"Miso is a fermented soy bean paste that adds a rich flavor. This is a quick, healthy soup that is very popular in Japanese cuisine." — JOSIE
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prepared dashi stock
sliced shiitake mushrooms
cubed soft tofu
green onion, chopped
I live in Japan and wanted to make my first miso soup. If you don't use dashi, you won't get an authentic miso soup. It's essential in Japanese cooking. I had no idea which Miso paste to buy and since I can’t read the kanji I ended up buying a red and white combination. Appearance and taste differs between the two. I used dried shitake mushrooms that I rehydrated along with silken tofu. Served to my Japanese friend and her two year old and the two year old had three helpings and kept saying "oishii", delicious. Even my 22 month old devoured the stock, pushing aside the mushrooms and tofu. I will make it again and will look for more similar recipes.
I did not like this at all. It made my house smell awful. However, I think it was probably the dashi stock I used. It was pink and weird tasting. Maybe I'm just not a miso soup type of person or maybe I didn't do something right. It just wasn't for me. I don't think I'll try this again.
This is really good! I am currently living in Japan and couldn't figure out how to get that "authentic" miso soup taste. Dashi stock was the answer! If you want to make it even healthier and more filling, add some fresh bean sprouts! They go great in this soup.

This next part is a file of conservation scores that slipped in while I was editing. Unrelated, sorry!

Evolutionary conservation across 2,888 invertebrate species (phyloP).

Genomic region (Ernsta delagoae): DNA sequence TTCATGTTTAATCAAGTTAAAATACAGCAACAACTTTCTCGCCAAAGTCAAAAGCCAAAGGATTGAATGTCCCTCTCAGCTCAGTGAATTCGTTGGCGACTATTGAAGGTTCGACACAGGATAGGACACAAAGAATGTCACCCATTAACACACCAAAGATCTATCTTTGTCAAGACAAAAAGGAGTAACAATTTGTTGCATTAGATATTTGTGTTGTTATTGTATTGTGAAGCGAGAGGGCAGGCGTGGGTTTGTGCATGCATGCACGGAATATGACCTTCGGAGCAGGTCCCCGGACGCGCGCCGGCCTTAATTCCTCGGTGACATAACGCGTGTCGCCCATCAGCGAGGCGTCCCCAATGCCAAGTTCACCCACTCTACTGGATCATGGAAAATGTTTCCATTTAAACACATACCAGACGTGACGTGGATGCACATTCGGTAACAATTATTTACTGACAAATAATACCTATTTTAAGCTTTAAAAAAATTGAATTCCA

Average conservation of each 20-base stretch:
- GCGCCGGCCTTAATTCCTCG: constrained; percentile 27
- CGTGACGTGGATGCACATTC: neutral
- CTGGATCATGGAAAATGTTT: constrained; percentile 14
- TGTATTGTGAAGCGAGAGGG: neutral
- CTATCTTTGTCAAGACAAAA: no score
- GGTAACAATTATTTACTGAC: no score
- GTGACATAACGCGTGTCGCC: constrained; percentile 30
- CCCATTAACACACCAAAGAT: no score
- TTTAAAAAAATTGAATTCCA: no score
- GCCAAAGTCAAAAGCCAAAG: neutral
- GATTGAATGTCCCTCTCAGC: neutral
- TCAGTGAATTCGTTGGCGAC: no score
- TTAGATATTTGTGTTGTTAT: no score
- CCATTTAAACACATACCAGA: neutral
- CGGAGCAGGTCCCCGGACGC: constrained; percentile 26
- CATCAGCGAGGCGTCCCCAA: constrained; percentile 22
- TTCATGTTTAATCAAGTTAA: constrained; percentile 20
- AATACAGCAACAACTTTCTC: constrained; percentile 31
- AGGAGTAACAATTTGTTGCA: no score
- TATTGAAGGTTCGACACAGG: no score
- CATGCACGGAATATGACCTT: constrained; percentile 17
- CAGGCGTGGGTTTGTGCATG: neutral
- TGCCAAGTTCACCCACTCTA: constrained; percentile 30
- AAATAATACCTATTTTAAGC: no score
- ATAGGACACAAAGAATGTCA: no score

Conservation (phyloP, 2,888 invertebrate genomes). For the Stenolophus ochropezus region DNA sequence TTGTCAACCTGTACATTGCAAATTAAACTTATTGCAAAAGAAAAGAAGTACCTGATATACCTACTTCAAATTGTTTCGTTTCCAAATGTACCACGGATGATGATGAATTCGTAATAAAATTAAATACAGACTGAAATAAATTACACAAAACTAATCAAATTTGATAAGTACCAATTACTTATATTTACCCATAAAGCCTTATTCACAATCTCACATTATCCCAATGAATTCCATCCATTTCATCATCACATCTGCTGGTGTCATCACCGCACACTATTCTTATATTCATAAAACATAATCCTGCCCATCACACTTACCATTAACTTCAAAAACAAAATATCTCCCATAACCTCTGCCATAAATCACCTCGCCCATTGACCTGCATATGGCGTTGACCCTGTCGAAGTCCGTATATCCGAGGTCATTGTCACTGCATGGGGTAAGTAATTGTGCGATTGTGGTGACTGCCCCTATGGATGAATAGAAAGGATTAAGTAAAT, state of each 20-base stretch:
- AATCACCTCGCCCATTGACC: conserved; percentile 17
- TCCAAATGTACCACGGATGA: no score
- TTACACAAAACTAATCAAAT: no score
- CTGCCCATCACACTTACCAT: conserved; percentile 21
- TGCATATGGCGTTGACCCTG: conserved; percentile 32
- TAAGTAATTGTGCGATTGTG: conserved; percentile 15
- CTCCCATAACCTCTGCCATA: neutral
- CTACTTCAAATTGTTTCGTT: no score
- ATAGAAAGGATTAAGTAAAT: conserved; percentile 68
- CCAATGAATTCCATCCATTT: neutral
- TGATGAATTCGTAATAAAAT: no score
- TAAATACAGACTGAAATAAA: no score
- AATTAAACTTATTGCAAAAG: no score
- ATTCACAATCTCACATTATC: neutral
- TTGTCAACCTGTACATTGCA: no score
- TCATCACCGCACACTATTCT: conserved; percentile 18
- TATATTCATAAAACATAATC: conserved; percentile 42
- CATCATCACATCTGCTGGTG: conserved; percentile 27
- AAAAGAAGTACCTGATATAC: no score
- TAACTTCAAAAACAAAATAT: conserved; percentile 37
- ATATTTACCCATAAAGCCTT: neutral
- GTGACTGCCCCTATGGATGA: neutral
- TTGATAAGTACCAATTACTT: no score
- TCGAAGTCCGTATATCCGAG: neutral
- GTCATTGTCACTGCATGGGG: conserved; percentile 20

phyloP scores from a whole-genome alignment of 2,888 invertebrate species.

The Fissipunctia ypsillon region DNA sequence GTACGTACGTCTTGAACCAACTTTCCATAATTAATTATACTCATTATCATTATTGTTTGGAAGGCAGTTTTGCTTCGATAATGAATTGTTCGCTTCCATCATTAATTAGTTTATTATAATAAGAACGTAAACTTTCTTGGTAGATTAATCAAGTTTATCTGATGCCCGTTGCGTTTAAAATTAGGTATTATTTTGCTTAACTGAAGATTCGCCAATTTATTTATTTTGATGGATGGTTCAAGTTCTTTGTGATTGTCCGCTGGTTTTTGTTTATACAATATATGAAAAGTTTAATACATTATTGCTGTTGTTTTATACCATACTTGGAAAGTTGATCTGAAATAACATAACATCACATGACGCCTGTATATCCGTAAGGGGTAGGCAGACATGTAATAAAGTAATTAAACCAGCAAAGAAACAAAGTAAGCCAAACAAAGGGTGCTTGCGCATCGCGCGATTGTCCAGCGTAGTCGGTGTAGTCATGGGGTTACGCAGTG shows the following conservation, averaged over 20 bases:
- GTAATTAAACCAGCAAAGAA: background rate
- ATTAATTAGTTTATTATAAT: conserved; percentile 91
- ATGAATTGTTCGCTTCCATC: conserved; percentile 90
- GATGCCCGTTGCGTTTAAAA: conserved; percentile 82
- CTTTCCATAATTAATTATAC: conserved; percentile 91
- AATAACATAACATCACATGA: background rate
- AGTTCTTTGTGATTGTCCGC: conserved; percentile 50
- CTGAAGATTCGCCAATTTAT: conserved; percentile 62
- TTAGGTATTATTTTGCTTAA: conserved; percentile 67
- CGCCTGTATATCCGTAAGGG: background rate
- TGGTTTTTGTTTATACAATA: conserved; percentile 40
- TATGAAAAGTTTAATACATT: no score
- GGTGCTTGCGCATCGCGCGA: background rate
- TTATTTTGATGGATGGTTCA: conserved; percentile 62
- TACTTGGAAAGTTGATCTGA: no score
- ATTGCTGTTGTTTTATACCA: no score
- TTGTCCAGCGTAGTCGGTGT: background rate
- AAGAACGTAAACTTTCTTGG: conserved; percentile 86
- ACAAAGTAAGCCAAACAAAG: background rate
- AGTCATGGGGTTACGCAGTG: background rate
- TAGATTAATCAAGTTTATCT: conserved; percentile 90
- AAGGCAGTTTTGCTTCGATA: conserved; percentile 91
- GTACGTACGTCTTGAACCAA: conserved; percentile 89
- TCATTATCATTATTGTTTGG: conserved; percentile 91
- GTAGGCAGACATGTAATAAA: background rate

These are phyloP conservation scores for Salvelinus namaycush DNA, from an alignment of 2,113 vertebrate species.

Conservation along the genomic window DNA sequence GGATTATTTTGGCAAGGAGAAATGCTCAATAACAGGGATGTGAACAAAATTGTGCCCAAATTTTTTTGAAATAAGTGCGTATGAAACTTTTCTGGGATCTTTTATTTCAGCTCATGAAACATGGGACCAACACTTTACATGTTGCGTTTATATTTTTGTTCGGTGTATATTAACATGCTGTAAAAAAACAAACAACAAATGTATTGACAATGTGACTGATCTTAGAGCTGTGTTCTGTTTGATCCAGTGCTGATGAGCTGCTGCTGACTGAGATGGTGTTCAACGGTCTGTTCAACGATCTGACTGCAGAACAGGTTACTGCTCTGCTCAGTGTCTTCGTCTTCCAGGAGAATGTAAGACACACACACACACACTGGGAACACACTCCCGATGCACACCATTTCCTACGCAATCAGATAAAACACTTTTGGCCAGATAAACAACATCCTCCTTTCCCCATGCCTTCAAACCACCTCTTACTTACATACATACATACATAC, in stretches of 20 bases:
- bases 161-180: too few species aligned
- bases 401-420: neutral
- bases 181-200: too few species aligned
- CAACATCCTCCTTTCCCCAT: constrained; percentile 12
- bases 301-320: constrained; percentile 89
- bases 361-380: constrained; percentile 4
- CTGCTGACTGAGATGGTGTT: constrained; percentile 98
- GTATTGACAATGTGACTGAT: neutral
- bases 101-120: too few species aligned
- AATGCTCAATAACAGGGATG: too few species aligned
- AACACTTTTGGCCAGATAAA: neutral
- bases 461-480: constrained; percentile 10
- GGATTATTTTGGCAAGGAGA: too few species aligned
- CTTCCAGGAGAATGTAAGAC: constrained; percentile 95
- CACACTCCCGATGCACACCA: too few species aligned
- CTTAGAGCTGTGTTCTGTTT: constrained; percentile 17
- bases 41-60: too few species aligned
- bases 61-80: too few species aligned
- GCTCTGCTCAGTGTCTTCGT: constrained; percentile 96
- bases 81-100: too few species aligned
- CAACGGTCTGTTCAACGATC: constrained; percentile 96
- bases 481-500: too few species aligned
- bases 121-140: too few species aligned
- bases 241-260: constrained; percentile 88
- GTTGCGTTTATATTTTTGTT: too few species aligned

This was awesome and really close to the miso soup you'd expect from your favorite sushi bar. I used a combination of mushrooms that I had on hand, and since I am a vegetarian I did not use dashi stock. Instead I used a combination of vegetable stock and water and found a great organic koji soy sauce to mix with the miso paste. My very picky friend loved it, too, so it's safe to say that it's a wonderful recipe.
I thought this recipe was great! I just finished cooking it. Due to the remote area that I live in, I couldn't get any Dashi stock so I substituded it with a mixture of vegie stock and chicken broth. I also added nori to it (thanks to some of the other reviews) and I found it to be an excellent addition.
This miso soup is awesome! I've made it two times now. For convenience sake instead of the dashi stock, I use 1 can of chicken broth and 11/3 cup water plus some oyster sauce. I also had the idea to add in 2 sheets of nori, to add substance and give it more nutrients. Its not as authentic but it tastes great.
Delicious! Exactly how Japanese restaurants' soups taste. Works well with any kind of mushroom.
Very good soup! It was a little on the salty side, so I may use reduced sodium soy sauce the next time I make it, but my husband and I really enjoyed it. My husband is very picky when it comes to stuff like this and he said it was almost as good as the miso soup our local Chinese restaurants serve.
* Percent Daily Values are based on a 2,000 calorie diet.
Japanese Soup with Tofu and Mushrooms
Serving Size: 1/2 of a recipe
Servings Per Recipe: 2
Amount Per Serving
Calories from Fat: 35
This authentic soup takes just minutes to assemble.
Find out how easy it is to make miso soup at home.
Watch a Japanese chef make authentic miso soup.